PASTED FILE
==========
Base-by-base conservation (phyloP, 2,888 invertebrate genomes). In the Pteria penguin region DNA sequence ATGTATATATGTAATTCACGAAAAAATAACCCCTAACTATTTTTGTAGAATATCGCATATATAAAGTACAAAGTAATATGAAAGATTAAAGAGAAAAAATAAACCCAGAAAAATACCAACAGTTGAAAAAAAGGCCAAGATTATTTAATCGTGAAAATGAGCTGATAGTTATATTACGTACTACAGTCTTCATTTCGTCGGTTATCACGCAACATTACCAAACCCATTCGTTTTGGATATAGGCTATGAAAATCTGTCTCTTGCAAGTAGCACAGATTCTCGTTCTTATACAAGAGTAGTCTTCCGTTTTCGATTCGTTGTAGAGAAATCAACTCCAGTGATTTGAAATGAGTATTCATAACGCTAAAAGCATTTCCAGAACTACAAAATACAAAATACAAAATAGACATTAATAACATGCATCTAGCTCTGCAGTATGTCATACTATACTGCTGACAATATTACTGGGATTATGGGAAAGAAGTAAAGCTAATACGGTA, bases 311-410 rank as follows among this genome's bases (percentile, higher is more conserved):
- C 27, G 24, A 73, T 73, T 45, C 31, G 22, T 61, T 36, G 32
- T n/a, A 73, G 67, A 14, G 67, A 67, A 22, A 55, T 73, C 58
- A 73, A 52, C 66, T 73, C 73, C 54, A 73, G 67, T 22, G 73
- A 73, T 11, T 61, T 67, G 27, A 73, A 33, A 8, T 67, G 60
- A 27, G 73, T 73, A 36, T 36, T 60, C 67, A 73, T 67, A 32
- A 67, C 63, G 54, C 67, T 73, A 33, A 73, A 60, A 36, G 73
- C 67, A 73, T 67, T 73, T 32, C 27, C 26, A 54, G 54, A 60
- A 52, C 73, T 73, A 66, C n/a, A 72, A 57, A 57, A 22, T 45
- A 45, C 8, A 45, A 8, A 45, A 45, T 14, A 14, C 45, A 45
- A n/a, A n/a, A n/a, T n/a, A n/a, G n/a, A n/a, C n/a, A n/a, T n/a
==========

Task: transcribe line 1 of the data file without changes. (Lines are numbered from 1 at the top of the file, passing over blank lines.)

Base-by-base conservation (phyloP, 2,888 invertebrate genomes). In the Pteria penguin region DNA sequence ATGTATATATGTAATTCACGAAAAAATAACCCCTAACTATTTTTGTAGAATATCGCATATATAAAGTACAAAGTAATATGAAAGATTAAAGAGAAAAAATAAACCCAGAAAAATACCAACAGTTGAAAAAAAGGCCAAGATTATTTAATCGTGAAAATGAGCTGATAGTTATATTACGTACTACAGTCTTCATTTCGTCGGTTATCACGCAACATTACCAAACCCATTCGTTTTGGATATAGGCTATGAAAATCTGTCTCTTGCAAGTAGCACAGATTCTCGTTCTTATACAAGAGTAGTCTTCCGTTTTCGATTCGTTGTAGAGAAATCAACTCCAGTGATTTGAAATGAGTATTCATAACGCTAAAAGCATTTCCAGAACTACAAAATACAAAATACAAAATAGACATTAATAACATGCATCTAGCTCTGCAGTATGTCATACTATACTGCTGACAATATTACTGGGATTATGGGAAAGAAGTAAAGCTAATACGGTA, bases 311-410 rank as follows among this genome's bases (percentile, higher is more conserved):